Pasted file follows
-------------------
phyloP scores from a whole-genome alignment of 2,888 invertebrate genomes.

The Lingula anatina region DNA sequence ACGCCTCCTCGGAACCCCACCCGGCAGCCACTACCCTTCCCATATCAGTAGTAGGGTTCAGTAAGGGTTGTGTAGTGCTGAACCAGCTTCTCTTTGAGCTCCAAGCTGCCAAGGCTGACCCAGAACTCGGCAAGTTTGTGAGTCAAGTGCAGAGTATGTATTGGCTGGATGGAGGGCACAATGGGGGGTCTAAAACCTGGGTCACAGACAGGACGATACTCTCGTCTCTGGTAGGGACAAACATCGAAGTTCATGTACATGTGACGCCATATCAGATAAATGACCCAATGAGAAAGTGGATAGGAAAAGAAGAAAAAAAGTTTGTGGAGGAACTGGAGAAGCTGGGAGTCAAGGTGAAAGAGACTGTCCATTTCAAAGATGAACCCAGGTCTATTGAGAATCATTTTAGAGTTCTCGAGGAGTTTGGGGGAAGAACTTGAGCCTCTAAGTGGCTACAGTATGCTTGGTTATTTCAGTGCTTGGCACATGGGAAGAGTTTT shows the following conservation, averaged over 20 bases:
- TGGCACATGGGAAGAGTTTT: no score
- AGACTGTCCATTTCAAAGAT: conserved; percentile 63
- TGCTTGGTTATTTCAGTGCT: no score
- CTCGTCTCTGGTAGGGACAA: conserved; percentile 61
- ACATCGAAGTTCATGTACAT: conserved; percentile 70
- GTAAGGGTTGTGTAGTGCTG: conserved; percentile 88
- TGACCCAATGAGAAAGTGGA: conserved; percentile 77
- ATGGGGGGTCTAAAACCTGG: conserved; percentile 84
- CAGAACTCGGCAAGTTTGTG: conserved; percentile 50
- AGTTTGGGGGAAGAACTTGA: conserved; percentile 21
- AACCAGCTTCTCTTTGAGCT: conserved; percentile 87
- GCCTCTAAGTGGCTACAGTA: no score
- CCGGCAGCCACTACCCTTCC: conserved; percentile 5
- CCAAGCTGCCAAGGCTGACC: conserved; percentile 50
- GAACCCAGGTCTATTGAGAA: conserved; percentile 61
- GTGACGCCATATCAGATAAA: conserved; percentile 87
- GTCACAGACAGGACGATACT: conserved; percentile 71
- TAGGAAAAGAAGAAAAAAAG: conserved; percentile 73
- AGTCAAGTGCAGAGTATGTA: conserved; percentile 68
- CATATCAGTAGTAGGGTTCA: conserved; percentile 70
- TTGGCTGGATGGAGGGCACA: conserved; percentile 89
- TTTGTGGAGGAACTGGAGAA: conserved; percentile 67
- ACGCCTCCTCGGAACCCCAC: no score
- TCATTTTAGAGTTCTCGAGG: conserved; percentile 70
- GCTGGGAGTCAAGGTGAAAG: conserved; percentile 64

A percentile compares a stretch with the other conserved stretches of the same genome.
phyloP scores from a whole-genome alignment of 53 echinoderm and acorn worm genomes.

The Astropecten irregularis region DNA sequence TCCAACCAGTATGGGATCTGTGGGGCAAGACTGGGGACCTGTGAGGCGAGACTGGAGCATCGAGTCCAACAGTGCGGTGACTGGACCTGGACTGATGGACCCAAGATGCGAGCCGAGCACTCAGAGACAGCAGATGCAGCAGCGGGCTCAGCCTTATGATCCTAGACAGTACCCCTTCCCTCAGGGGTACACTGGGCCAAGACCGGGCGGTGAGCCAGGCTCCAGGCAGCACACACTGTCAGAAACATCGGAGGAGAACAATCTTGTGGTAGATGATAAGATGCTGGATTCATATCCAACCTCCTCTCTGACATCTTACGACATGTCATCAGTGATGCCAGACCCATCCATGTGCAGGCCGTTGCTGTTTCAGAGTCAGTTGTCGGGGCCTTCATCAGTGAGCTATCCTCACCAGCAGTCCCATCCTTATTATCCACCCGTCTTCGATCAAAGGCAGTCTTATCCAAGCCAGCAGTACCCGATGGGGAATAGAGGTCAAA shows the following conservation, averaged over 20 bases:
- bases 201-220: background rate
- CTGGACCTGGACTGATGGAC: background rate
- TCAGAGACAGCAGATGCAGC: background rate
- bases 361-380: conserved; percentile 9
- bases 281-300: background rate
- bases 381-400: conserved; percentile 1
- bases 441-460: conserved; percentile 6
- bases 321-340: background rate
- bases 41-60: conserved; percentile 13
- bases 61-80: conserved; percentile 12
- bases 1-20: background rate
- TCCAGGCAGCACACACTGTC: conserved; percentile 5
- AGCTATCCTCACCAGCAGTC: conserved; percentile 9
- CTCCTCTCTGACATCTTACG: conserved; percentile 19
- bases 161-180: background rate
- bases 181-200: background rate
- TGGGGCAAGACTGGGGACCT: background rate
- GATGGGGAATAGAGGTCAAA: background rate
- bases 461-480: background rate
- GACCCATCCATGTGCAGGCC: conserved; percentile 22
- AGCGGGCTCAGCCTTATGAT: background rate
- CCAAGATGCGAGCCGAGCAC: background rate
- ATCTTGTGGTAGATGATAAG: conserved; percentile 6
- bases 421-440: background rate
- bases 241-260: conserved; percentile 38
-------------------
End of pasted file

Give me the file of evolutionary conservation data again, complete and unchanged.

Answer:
phyloP scores from a whole-genome alignment of 2,888 invertebrate genomes.

The Lingula anatina region DNA sequence ACGCCTCCTCGGAACCCCACCCGGCAGCCACTACCCTTCCCATATCAGTAGTAGGGTTCAGTAAGGGTTGTGTAGTGCTGAACCAGCTTCTCTTTGAGCTCCAAGCTGCCAAGGCTGACCCAGAACTCGGCAAGTTTGTGAGTCAAGTGCAGAGTATGTATTGGCTGGATGGAGGGCACAATGGGGGGTCTAAAACCTGGGTCACAGACAGGACGATACTCTCGTCTCTGGTAGGGACAAACATCGAAGTTCATGTACATGTGACGCCATATCAGATAAATGACCCAATGAGAAAGTGGATAGGAAAAGAAGAAAAAAAGTTTGTGGAGGAACTGGAGAAGCTGGGAGTCAAGGTGAAAGAGACTGTCCATTTCAAAGATGAACCCAGGTCTATTGAGAATCATTTTAGAGTTCTCGAGGAGTTTGGGGGAAGAACTTGAGCCTCTAAGTGGCTACAGTATGCTTGGTTATTTCAGTGCTTGGCACATGGGAAGAGTTTT shows the following conservation, averaged over 20 bases:
- TGGCACATGGGAAGAGTTTT: no score
- AGACTGTCCATTTCAAAGAT: conserved; percentile 63
- TGCTTGGTTATTTCAGTGCT: no score
- CTCGTCTCTGGTAGGGACAA: conserved; percentile 61
- ACATCGAAGTTCATGTACAT: conserved; percentile 70
- GTAAGGGTTGTGTAGTGCTG: conserved; percentile 88
- TGACCCAATGAGAAAGTGGA: conserved; percentile 77
- ATGGGGGGTCTAAAACCTGG: conserved; percentile 84
- CAGAACTCGGCAAGTTTGTG: conserved; percentile 50
- AGTTTGGGGGAAGAACTTGA: conserved; percentile 21
- AACCAGCTTCTCTTTGAGCT: conserved; percentile 87
- GCCTCTAAGTGGCTACAGTA: no score
- CCGGCAGCCACTACCCTTCC: conserved; percentile 5
- CCAAGCTGCCAAGGCTGACC: conserved; percentile 50
- GAACCCAGGTCTATTGAGAA: conserved; percentile 61
- GTGACGCCATATCAGATAAA: conserved; percentile 87
- GTCACAGACAGGACGATACT: conserved; percentile 71
- TAGGAAAAGAAGAAAAAAAG: conserved; percentile 73
- AGTCAAGTGCAGAGTATGTA: conserved; percentile 68
- CATATCAGTAGTAGGGTTCA: conserved; percentile 70
- TTGGCTGGATGGAGGGCACA: conserved; percentile 89
- TTTGTGGAGGAACTGGAGAA: conserved; percentile 67
- ACGCCTCCTCGGAACCCCAC: no score
- TCATTTTAGAGTTCTCGAGG: conserved; percentile 70
- GCTGGGAGTCAAGGTGAAAG: conserved; percentile 64

A percentile compares a stretch with the other conserved stretches of the same genome.
phyloP scores from a whole-genome alignment of 53 echinoderm and acorn worm genomes.

The Astropecten irregularis region DNA sequence TCCAACCAGTATGGGATCTGTGGGGCAAGACTGGGGACCTGTGAGGCGAGACTGGAGCATCGAGTCCAACAGTGCGGTGACTGGACCTGGACTGATGGACCCAAGATGCGAGCCGAGCACTCAGAGACAGCAGATGCAGCAGCGGGCTCAGCCTTATGATCCTAGACAGTACCCCTTCCCTCAGGGGTACACTGGGCCAAGACCGGGCGGTGAGCCAGGCTCCAGGCAGCACACACTGTCAGAAACATCGGAGGAGAACAATCTTGTGGTAGATGATAAGATGCTGGATTCATATCCAACCTCCTCTCTGACATCTTACGACATGTCATCAGTGATGCCAGACCCATCCATGTGCAGGCCGTTGCTGTTTCAGAGTCAGTTGTCGGGGCCTTCATCAGTGAGCTATCCTCACCAGCAGTCCCATCCTTATTATCCACCCGTCTTCGATCAAAGGCAGTCTTATCCAAGCCAGCAGTACCCGATGGGGAATAGAGGTCAAA shows the following conservation, averaged over 20 bases:
- bases 201-220: background rate
- CTGGACCTGGACTGATGGAC: background rate
- TCAGAGACAGCAGATGCAGC: background rate
- bases 361-380: conserved; percentile 9
- bases 281-300: background rate
- bases 381-400: conserved; percentile 1
- bases 441-460: conserved; percentile 6
- bases 321-340: background rate
- bases 41-60: conserved; percentile 13
- bases 61-80: conserved; percentile 12
- bases 1-20: background rate
- TCCAGGCAGCACACACTGTC: conserved; percentile 5
- AGCTATCCTCACCAGCAGTC: conserved; percentile 9
- CTCCTCTCTGACATCTTACG: conserved; percentile 19
- bases 161-180: background rate
- bases 181-200: background rate
- TGGGGCAAGACTGGGGACCT: background rate
- GATGGGGAATAGAGGTCAAA: background rate
- bases 461-480: background rate
- GACCCATCCATGTGCAGGCC: conserved; percentile 22
- AGCGGGCTCAGCCTTATGAT: background rate
- CCAAGATGCGAGCCGAGCAC: background rate
- ATCTTGTGGTAGATGATAAG: conserved; percentile 6
- bases 421-440: background rate
- bases 241-260: conserved; percentile 38